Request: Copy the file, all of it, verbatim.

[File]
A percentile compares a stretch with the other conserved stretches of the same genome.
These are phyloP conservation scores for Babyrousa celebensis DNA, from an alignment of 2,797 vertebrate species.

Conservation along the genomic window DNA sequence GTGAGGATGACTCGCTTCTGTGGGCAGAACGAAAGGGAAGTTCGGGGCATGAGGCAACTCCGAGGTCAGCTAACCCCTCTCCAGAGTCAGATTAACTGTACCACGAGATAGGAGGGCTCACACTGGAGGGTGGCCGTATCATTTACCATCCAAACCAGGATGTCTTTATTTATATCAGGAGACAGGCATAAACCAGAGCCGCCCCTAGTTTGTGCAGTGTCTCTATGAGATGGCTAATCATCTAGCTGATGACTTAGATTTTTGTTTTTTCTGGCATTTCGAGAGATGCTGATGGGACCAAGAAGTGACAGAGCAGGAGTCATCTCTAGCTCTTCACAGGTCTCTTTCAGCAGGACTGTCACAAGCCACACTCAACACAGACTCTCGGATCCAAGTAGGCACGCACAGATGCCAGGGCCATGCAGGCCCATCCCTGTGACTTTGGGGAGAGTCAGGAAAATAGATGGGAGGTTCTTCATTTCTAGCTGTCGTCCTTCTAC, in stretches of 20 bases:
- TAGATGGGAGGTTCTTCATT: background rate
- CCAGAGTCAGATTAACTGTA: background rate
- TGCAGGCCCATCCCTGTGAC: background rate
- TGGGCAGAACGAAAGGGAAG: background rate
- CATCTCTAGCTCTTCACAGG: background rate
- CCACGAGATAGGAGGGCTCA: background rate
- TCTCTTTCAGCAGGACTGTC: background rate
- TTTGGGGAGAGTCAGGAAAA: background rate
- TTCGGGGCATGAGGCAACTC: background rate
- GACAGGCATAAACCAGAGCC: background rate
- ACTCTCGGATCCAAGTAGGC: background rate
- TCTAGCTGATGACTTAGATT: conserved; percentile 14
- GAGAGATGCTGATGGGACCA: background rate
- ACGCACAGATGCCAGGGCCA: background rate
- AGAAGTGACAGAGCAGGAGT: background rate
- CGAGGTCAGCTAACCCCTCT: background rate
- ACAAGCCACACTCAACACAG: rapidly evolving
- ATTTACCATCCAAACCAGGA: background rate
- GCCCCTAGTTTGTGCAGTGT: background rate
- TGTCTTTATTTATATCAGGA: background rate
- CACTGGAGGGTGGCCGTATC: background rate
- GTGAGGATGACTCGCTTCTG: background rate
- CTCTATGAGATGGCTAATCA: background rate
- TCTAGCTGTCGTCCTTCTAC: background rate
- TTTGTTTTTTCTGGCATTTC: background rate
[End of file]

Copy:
A percentile compares a stretch with the other conserved stretches of the same genome.
These are phyloP conservation scores for Babyrousa celebensis DNA, from an alignment of 2,797 vertebrate species.

Conservation along the genomic window DNA sequence GTGAGGATGACTCGCTTCTGTGGGCAGAACGAAAGGGAAGTTCGGGGCATGAGGCAACTCCGAGGTCAGCTAACCCCTCTCCAGAGTCAGATTAACTGTACCACGAGATAGGAGGGCTCACACTGGAGGGTGGCCGTATCATTTACCATCCAAACCAGGATGTCTTTATTTATATCAGGAGACAGGCATAAACCAGAGCCGCCCCTAGTTTGTGCAGTGTCTCTATGAGATGGCTAATCATCTAGCTGATGACTTAGATTTTTGTTTTTTCTGGCATTTCGAGAGATGCTGATGGGACCAAGAAGTGACAGAGCAGGAGTCATCTCTAGCTCTTCACAGGTCTCTTTCAGCAGGACTGTCACAAGCCACACTCAACACAGACTCTCGGATCCAAGTAGGCACGCACAGATGCCAGGGCCATGCAGGCCCATCCCTGTGACTTTGGGGAGAGTCAGGAAAATAGATGGGAGGTTCTTCATTTCTAGCTGTCGTCCTTCTAC, in stretches of 20 bases:
- TAGATGGGAGGTTCTTCATT: background rate
- CCAGAGTCAGATTAACTGTA: background rate
- TGCAGGCCCATCCCTGTGAC: background rate
- TGGGCAGAACGAAAGGGAAG: background rate
- CATCTCTAGCTCTTCACAGG: background rate
- CCACGAGATAGGAGGGCTCA: background rate
- TCTCTTTCAGCAGGACTGTC: background rate
- TTTGGGGAGAGTCAGGAAAA: background rate
- TTCGGGGCATGAGGCAACTC: background rate
- GACAGGCATAAACCAGAGCC: background rate
- ACTCTCGGATCCAAGTAGGC: background rate
- TCTAGCTGATGACTTAGATT: conserved; percentile 14
- GAGAGATGCTGATGGGACCA: background rate
- ACGCACAGATGCCAGGGCCA: background rate
- AGAAGTGACAGAGCAGGAGT: background rate
- CGAGGTCAGCTAACCCCTCT: background rate
- ACAAGCCACACTCAACACAG: rapidly evolving
- ATTTACCATCCAAACCAGGA: background rate
- GCCCCTAGTTTGTGCAGTGT: background rate
- TGTCTTTATTTATATCAGGA: background rate
- CACTGGAGGGTGGCCGTATC: background rate
- GTGAGGATGACTCGCTTCTG: background rate
- CTCTATGAGATGGCTAATCA: background rate
- TCTAGCTGTCGTCCTTCTAC: background rate
- TTTGTTTTTTCTGGCATTTC: background rate